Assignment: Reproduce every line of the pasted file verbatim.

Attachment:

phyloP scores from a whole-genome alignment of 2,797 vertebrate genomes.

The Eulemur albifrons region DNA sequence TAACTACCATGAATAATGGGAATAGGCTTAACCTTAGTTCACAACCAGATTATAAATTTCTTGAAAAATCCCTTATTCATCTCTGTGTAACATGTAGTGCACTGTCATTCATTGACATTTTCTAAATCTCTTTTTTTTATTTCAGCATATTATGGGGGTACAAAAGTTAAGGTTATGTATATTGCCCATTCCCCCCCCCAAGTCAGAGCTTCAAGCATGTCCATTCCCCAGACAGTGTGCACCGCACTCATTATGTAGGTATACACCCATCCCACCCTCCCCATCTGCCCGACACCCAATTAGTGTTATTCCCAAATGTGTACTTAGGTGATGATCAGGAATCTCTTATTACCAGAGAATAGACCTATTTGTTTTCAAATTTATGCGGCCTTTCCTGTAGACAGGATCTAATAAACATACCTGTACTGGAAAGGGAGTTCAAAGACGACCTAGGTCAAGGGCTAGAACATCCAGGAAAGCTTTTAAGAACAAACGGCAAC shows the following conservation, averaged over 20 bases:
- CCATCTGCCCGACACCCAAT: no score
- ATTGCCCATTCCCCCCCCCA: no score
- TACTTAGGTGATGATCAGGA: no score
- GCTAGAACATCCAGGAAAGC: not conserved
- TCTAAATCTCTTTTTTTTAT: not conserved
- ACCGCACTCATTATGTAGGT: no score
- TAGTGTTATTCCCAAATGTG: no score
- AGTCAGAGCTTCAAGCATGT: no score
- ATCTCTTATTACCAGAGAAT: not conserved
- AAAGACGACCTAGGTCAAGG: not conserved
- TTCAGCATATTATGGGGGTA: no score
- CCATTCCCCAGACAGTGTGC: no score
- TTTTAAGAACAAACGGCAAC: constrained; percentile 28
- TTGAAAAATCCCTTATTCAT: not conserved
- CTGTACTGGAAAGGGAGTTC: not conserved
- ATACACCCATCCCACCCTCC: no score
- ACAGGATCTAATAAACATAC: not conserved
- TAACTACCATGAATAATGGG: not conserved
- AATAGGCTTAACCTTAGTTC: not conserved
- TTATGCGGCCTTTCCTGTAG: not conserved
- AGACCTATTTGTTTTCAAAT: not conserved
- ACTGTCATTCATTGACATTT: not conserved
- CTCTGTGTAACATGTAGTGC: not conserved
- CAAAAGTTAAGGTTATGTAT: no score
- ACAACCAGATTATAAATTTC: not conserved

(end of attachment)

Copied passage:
phyloP scores from a whole-genome alignment of 2,797 vertebrate genomes.

The Eulemur albifrons region DNA sequence TAACTACCATGAATAATGGGAATAGGCTTAACCTTAGTTCACAACCAGATTATAAATTTCTTGAAAAATCCCTTATTCATCTCTGTGTAACATGTAGTGCACTGTCATTCATTGACATTTTCTAAATCTCTTTTTTTTATTTCAGCATATTATGGGGGTACAAAAGTTAAGGTTATGTATATTGCCCATTCCCCCCCCCAAGTCAGAGCTTCAAGCATGTCCATTCCCCAGACAGTGTGCACCGCACTCATTATGTAGGTATACACCCATCCCACCCTCCCCATCTGCCCGACACCCAATTAGTGTTATTCCCAAATGTGTACTTAGGTGATGATCAGGAATCTCTTATTACCAGAGAATAGACCTATTTGTTTTCAAATTTATGCGGCCTTTCCTGTAGACAGGATCTAATAAACATACCTGTACTGGAAAGGGAGTTCAAAGACGACCTAGGTCAAGGGCTAGAACATCCAGGAAAGCTTTTAAGAACAAACGGCAAC shows the following conservation, averaged over 20 bases:
- CCATCTGCCCGACACCCAAT: no score
- ATTGCCCATTCCCCCCCCCA: no score
- TACTTAGGTGATGATCAGGA: no score
- GCTAGAACATCCAGGAAAGC: not conserved
- TCTAAATCTCTTTTTTTTAT: not conserved
- ACCGCACTCATTATGTAGGT: no score
- TAGTGTTATTCCCAAATGTG: no score
- AGTCAGAGCTTCAAGCATGT: no score
- ATCTCTTATTACCAGAGAAT: not conserved
- AAAGACGACCTAGGTCAAGG: not conserved
- TTCAGCATATTATGGGGGTA: no score
- CCATTCCCCAGACAGTGTGC: no score
- TTTTAAGAACAAACGGCAAC: constrained; percentile 28
- TTGAAAAATCCCTTATTCAT: not conserved
- CTGTACTGGAAAGGGAGTTC: not conserved
- ATACACCCATCCCACCCTCC: no score
- ACAGGATCTAATAAACATAC: not conserved
- TAACTACCATGAATAATGGG: not conserved
- AATAGGCTTAACCTTAGTTC: not conserved
- TTATGCGGCCTTTCCTGTAG: not conserved
- AGACCTATTTGTTTTCAAAT: not conserved
- ACTGTCATTCATTGACATTT: not conserved
- CTCTGTGTAACATGTAGTGC: not conserved
- CAAAAGTTAAGGTTATGTAT: no score
- ACAACCAGATTATAAATTTC: not conserved